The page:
Today, I switched things up a bit by substituting for a first grade class. All year I’ve been with 5th graders, and the past couple weeks I’ve been working with 4th and 6th graders as well. Going to 1st grade would be a big leap- but one that I felt, for some reason, I needed to make today. I’m not sure why, but I just felt for some reason, I was meant to be there.
I’m sitting in the classroom this morning going over the lesson plans that were left for me, and the kids start to slowly trickle into the classroom. One by one, they timidly come in the room as if I were some lion who make make a meal out of them any second. I made sure to greet each one of them with a “good morning” and explain who I was to them every 5-10 minutes as the classroom began to fill up. Somewhere in the middle of students coming in, searching for papers needed throughout the day, and the whispers of “where’s Miss Corti?” a little boy came marching right up to me.
“Hi! I’m Lucas. I just wanted you to know that the extra pencils are kept over here, the glue sticks and scissors are over there, and that it’s not a good idea to let Hailey and James be near each other. They fight a lot.“
I thanked him for his wise insight and we continued throughout our day. Show and tell, music, reading, spelling, math. Somehow the subject of siblings came up, and who is going to be in the same school as a sibling next year. Lucas, in his loud, confident, first-grade voice informed me:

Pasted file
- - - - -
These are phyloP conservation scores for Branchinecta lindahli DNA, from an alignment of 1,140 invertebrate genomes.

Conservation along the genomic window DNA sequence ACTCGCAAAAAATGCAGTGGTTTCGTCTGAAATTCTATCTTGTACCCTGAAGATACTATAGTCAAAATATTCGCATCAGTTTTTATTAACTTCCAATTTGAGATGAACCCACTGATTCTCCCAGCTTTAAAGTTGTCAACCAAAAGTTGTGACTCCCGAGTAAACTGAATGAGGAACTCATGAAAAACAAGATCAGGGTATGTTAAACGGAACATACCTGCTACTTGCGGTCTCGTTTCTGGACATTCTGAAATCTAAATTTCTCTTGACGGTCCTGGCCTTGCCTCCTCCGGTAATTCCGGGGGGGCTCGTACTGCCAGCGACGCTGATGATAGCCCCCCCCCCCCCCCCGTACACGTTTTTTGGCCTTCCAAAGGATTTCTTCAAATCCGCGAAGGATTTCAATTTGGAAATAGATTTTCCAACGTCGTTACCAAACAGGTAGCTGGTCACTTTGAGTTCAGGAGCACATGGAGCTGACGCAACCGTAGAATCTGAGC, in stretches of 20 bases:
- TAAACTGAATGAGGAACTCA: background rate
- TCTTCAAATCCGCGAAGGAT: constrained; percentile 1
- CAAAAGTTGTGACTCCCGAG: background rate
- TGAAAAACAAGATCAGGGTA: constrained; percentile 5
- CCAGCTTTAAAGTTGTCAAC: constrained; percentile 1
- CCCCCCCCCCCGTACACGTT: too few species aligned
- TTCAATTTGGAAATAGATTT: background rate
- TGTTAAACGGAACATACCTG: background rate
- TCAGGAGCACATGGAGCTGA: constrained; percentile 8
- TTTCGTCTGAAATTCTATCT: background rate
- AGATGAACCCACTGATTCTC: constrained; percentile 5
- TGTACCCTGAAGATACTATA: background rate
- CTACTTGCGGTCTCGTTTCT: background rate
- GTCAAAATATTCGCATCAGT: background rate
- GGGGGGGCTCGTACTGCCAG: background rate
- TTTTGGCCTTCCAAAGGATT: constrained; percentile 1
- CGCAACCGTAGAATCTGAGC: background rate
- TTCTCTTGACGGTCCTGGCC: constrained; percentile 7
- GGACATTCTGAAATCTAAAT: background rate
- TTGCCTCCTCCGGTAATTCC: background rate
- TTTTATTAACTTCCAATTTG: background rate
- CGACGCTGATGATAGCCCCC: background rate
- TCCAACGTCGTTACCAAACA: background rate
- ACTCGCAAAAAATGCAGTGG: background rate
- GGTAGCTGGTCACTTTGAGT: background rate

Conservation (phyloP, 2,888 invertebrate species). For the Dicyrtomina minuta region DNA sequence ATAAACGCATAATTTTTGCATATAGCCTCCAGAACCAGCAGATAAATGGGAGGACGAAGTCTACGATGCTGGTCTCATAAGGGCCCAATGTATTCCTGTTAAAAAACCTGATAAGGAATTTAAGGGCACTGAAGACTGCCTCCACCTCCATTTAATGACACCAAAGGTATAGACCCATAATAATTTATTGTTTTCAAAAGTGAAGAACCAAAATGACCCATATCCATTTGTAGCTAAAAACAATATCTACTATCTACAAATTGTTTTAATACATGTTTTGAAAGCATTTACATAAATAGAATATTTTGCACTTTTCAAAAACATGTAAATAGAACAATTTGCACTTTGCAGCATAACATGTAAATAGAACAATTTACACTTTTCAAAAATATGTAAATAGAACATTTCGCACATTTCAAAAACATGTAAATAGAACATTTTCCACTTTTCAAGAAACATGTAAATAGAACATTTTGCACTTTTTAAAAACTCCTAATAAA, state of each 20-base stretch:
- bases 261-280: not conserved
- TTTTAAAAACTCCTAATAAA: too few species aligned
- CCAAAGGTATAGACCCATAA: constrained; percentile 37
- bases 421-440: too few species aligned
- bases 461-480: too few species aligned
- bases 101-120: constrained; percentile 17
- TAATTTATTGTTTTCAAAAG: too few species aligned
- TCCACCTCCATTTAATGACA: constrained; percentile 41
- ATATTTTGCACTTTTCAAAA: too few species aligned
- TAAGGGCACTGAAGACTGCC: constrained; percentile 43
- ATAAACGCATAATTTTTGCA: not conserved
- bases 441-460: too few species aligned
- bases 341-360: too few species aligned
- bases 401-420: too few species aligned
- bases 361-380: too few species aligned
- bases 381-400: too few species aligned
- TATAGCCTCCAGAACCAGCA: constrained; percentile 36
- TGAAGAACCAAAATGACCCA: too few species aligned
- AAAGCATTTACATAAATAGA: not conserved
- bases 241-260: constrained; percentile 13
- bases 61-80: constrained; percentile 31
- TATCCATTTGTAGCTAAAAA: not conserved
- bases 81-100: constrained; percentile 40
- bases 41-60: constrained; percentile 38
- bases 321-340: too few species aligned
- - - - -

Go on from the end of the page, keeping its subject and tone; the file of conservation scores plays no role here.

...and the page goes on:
“I won’t be here next year. I’m going to a new school. My family moved to Roxbury.”
What was initial empathy for this poor little boy who would be forced to leave his friends next year, quickly turned to excitement at that last sentence. I asked him,
“Do you know the name of the school you will be going to next year?” *unsure nod* “Is it the Booth Free School?”
Pure joy and a huge smile crossed his face as he recognized the name of the school I had just mentioned- like he was just told he was going to Disney world. I explained to him that I would be working at that school next year, and he would have to promise to say hi to me when he saw me.
“YES!!! We’re going to be best friends!”
Putting aside the fact that I’m thrilled I’LL know one person in the building next year, I can only imagine the relief Lucas felt when he realized he won’t be completely alone in his new school. Even if its just a familiar face who he had in his class for one day the year before, he won’t feel completely alone. (He and I really bonded today, even before we found this out, so I’m very confident he will remember my name and coming marching up to me again next year!)
This is why I want to do this so badly. This is why I want to work with kids. They are at such a delicate stage- testing out the world around them, trying to figure out how things work. Pushing their limits to determine how far they can go before they fall (or are scolded by mom and dad). To make a positive difference in the life of even just one child make it completely worth it. It doesn’t take any extra special time or effort, but just empathy and love. Showing that you care can make all the difference. Could you imagine how incredible our planet would be if everyone adapted that philosophy? Just showing some general love and kindness to another human being.
That being said, I have a dare for you.
Every morning for the next week, I want you to have the goal of having a genuinely positive influence on the life of just one other person. Not your parents, not your children, not your significant other. I want you to impact someone’s life who you have no obligation to whatsoever. Hold a door, smile explicitly at someone who looks like they’re having a bad day, thank a veteran, help a child tie their shoes, help that elderly woman in the grocery store who needs assistance but doesn’t want to be a bother to anyone. Maybe they’ll turn around and do the same thing to someone else. Before you know it, your one, small, selfless action of compassion turns into a wave of love.
Now go out there and spread the compassion.
I DARE YOU.